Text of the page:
However, while this is obviously worrying for a species that is categorized as critically endangered, there is one important factor that needs to be taken into consideration when reviewing these numbers — leatherbacks, unlike most species of sea turtles, often move between different nesting beaches, sometimes even within a single nesting season. We have discovered these movements from tag returns reported by other turtle conservation projects in Costa Rica and Panama. Researchers have encountered turtles with tags from Tortuguero nesting on their beaches, and vice versa. What this means is that the leatherback females nesting at these different beaches are all part of the same population. Therefore, we can’t look at the situation at Tortuguero in isolation; we need to consider how leatherbacks are doing at the other nesting beaches along the coast.
STC also runs a sea turtle conservation program at Chiriquí Beach, Panama, so we can compare the leatherback nesting trend there with what we are seeing at Tortuguero. Fortunately, what we have found since the start of monitoring activities at Chiriquí Beach is the opposite of what we’re seeing at Tortuguero. There has been an overall increase in the number of leatherback nests, with some annual variation. Every year, between 3,000 – 7,000 leatherback nests are reported at this beach, making it one of the most important leatherback nesting beaches in Central America.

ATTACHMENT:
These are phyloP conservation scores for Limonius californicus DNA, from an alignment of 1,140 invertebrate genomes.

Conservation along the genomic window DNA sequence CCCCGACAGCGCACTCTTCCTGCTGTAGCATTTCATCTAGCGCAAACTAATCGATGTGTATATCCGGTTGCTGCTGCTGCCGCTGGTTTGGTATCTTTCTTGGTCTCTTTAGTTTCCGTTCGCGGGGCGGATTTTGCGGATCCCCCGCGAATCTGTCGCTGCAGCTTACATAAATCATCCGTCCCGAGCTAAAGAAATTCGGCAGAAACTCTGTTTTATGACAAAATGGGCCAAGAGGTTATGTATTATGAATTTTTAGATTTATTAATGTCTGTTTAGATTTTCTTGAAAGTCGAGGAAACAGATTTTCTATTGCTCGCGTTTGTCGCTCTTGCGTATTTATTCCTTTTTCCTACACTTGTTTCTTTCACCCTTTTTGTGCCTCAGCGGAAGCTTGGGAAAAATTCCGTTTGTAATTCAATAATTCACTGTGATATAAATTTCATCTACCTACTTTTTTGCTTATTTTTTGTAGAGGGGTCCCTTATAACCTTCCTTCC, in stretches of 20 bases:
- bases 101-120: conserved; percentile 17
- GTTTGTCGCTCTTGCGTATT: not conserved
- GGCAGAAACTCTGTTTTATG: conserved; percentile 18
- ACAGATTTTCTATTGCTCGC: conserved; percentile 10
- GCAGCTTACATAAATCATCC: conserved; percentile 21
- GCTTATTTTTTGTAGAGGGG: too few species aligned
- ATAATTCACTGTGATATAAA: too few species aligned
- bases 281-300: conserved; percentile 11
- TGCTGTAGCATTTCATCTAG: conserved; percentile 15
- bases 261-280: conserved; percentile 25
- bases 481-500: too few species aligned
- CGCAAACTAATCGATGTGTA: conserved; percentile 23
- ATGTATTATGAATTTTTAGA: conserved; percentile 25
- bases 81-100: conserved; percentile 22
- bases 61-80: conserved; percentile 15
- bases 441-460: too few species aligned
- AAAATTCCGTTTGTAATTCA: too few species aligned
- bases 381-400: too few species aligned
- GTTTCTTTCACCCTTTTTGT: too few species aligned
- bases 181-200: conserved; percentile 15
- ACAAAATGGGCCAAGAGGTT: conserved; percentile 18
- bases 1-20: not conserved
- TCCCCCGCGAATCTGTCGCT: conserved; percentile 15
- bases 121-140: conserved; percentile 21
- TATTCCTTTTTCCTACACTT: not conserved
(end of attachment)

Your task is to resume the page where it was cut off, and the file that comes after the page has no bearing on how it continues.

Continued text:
What does this mean for leatherbacks and efforts to conserve them? First, it’s not a straightforward situation of looking at trends at individual beaches; the situation is far more complex. Second, it is important to communicate with other organizations running sea turtle monitoring programs at nesting beaches in Costa Rica and Panama, to gather valuable information about leatherback movements. And third, we need to find out if there has been a general shift in nesting patterns due to something that may be happening at Tortuguero beach, making it less attractive as a nesting site for this species.
All of which means we definitely have our work cut out for us to make sure we can effectively conserve these magnificent creatures.
To end on a positive note, this year’s Leatherback Monitoring Program has been running since the beginning of March in Tortuguero, and from the data collected so far it looks as if the 2012 nesting season may be better than in the last few years. Already, 161 leatherback nests have been recorded along the 18 miles of Tortuguero beach. In 2011, a total of just 319 nests were counted for the entire season, and we still have the peak months to come. STC remains hopeful that our sustained conservation efforts at Tortuguero will eventually produce a positive trend for leatherbacks at this famed beach, as we are seeing at our project site in Panama.